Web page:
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Old 06-08-2016, 09:50 PM
 
Location: Mexico City, formerly Columbus, Ohio
12,766 posts, read 12,748,545 times
Reputation: 5440

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A few more pics from the SN's gritty days. The 2nd picture is from the 1980s, despite is black and white look.
Attached Thumbnails
Skyscrapers in Columbus's Future?-shortnorth6.jpg   Skyscrapers in Columbus's Future?-shortnorth7.jpg   Skyscrapers in Columbus's Future?-shortnorth8.jpg  
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Old 06-26-2016, 09:41 PM
 
2 posts, read 1,576 times
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SkyHouse Cincinnati is very likely to break ground soon. It is a 25-floor tower with approximately 350 luxury apartment units.
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Old 06-30-2016, 08:38 AM
 
Location: Cbus
1,691 posts, read 1,231,527 times
Reputation: 2058
Quote:
Originally Posted by jbcmh81 View Post
A few more pics from the SN's gritty days. The 2nd picture is from the 1980s, despite is black and white look.
Thanks for the pics! Incredibly cool to see how much the SN has changed, especially since I frequent those areas you posted on a daily basis.
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Old 06-30-2016, 06:40 PM
 
860 posts, read 631,209 times
Reputation: 641
Quote:
Originally Posted by stevieb66 View Post
SkyHouse Cincinnati is very likely to break ground soon. It is a 25-floor tower with approximately 350 luxury apartment units.
I'm not impressed with tall buildings anymore. The height of the buildings in the arena district is the way to go, in my opinion.
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Old 07-01-2016, 03:40 PM
 
Location: MPLS
1,064 posts, read 1,031,112 times
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Quote:
Originally Posted by PerryMason614 View Post
I'm not impressed with tall buildings anymore. The height of the buildings in the arena district is the way to go, in my opinion.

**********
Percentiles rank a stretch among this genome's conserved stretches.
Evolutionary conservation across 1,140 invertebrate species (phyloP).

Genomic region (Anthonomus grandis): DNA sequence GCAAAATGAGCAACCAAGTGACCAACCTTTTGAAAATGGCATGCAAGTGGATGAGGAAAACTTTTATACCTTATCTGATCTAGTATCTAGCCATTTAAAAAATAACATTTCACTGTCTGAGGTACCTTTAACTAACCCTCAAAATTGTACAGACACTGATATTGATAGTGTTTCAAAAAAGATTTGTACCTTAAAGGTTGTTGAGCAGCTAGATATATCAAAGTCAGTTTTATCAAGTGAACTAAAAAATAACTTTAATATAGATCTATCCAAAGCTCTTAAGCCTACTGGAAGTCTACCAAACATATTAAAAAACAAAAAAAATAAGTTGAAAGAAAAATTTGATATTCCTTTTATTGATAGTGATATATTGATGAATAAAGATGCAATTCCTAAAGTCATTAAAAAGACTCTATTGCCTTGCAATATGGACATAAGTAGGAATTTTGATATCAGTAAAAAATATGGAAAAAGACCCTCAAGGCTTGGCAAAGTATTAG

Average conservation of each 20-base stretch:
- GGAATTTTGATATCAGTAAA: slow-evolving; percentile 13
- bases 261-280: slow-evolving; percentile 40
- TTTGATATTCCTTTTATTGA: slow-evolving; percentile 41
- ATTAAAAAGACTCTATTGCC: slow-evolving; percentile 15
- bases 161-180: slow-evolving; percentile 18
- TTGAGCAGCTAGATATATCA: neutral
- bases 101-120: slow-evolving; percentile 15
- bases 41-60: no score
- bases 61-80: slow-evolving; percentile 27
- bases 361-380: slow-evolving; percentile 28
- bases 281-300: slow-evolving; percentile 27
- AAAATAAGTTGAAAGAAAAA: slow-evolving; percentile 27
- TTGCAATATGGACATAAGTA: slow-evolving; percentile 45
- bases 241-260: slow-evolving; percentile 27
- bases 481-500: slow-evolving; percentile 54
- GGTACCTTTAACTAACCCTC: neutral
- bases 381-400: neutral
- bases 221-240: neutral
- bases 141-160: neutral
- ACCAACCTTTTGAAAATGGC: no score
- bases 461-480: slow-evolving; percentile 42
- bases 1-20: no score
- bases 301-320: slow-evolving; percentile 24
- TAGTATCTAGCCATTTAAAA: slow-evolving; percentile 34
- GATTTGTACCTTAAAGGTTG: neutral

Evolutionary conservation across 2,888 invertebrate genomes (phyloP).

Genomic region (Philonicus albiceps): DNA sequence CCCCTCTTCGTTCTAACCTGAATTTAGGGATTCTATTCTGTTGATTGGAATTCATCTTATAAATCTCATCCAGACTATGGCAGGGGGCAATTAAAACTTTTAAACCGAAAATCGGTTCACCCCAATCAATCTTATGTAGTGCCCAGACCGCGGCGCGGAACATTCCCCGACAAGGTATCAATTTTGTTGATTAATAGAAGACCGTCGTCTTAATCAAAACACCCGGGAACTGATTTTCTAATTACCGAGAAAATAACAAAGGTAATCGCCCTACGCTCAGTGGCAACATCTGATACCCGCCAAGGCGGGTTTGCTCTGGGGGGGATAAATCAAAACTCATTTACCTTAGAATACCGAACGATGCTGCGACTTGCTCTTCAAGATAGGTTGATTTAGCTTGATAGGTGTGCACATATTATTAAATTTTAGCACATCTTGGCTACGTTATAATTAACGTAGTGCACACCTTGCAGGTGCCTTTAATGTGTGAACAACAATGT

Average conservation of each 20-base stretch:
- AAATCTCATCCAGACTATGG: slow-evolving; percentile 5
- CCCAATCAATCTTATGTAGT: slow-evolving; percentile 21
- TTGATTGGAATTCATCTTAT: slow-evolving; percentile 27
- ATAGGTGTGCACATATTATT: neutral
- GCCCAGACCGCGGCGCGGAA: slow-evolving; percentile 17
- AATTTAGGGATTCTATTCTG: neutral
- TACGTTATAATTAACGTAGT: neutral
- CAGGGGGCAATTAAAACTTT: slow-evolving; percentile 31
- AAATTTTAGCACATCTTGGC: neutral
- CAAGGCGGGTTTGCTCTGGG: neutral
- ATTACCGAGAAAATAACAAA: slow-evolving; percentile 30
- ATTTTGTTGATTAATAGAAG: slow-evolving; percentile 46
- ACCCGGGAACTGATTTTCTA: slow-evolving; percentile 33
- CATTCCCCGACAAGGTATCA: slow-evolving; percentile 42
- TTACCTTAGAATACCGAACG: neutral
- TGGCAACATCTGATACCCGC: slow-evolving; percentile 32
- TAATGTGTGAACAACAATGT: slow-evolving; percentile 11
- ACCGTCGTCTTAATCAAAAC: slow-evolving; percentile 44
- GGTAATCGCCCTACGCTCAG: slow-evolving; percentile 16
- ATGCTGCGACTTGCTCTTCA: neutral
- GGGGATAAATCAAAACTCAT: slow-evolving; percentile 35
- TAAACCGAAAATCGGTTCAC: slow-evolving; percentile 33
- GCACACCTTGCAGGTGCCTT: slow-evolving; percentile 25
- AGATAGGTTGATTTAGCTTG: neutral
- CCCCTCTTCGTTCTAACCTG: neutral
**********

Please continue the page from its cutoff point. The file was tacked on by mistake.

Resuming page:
Healthy cities nationwide are building tall residental buildings if they haven't already. It's important that regardless of height that they function well at street level, of course, and don't just offer pedestrians a big blank wall. The problem with Columbus is that it's not building a cluster of five story buildings in lieu of every 20-30 story tower it could/should be building. Columbus won't have as many 20+ story residential buildings as my 1/2 sq mi neighborhood quite possibly for the rest of my life (mid 30s now) and they certainly aren't building enough mid-rises to compensate.

On top of that, there are neighborhoods here where tons of mid-rises have been built such as North Loop, Stadium Village, and the neighborhoods consisting of Uptown, the latter of which has a greenway with a long continous stretch of mid-rise apartments with no equivalent in Columbus, namely the Olentangy Trail which has not seen similar development. Maybe rebrand it as the Olentangy Greenway?

Here on the far west end of the greenway next to the lakes there's an eight story luxury apartment building U/C where rent starts at $3,044 per month. It'll be a while before Columbus gets to the point that it's able to support a development like that despite all the hype about how great the housing market is there. If it's doing so great it should be performing on a whole other level, not lagging behind cities half its size.
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Old 07-01-2016, 04:15 PM
 
860 posts, read 631,209 times
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Originally Posted by Mplsite View Post
If it's doing so great it should be performing on a whole other level, not lagging behind cities half its size.
The metro area was 1.2 million people 30 years ago, now it's over 2 million people and growing. Columbus is holding its own and then some.

Myself, although I enjoy the amenities that a larger city will give you, part of me wishes we were still at 1.2 million people.
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Old 07-05-2016, 02:16 PM
 
Location: Cbus
1,691 posts, read 1,231,527 times
Reputation: 2058
Quote:
Originally Posted by Mplsite View Post
Healthy cities nationwide are building tall residental buildings if they haven't already. It's important that regardless of height that they function well at street level, of course, and don't just offer pedestrians a big blank wall. The problem with Columbus is that it's not building a cluster of five story buildings in lieu of every 20-30 story tower it could/should be building. Columbus won't have as many 20+ story residential buildings as my 1/2 sq mi neighborhood quite possibly for the rest of my life (mid 30s now) and they certainly aren't building enough mid-rises to compensate.